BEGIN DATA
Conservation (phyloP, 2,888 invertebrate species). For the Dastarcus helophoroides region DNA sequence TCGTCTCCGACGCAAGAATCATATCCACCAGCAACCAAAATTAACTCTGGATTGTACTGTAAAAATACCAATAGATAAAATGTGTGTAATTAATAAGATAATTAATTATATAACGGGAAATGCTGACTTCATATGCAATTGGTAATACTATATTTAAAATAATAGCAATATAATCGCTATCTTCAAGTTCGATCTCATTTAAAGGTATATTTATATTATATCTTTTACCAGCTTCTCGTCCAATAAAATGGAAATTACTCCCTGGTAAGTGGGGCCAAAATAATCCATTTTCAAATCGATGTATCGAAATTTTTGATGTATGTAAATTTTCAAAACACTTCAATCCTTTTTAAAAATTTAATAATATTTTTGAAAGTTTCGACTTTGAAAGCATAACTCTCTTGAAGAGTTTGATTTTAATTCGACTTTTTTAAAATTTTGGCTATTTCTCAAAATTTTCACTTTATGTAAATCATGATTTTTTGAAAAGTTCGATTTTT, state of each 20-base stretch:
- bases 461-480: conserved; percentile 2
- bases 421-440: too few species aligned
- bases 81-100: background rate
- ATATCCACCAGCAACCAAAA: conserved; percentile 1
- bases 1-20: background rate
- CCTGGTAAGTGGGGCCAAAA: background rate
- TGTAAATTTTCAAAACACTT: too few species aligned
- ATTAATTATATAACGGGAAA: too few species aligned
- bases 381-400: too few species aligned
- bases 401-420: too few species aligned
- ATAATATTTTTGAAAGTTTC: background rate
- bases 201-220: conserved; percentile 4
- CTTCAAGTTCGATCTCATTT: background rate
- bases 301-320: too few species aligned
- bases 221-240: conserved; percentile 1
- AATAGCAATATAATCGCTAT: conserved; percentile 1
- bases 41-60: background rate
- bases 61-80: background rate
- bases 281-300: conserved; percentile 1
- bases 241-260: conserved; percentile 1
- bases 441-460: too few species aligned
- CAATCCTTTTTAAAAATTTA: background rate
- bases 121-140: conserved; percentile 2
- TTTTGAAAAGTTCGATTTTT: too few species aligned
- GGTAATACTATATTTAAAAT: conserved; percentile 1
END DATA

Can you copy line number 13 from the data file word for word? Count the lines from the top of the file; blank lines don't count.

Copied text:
- bases 201-220: conserved; percentile 4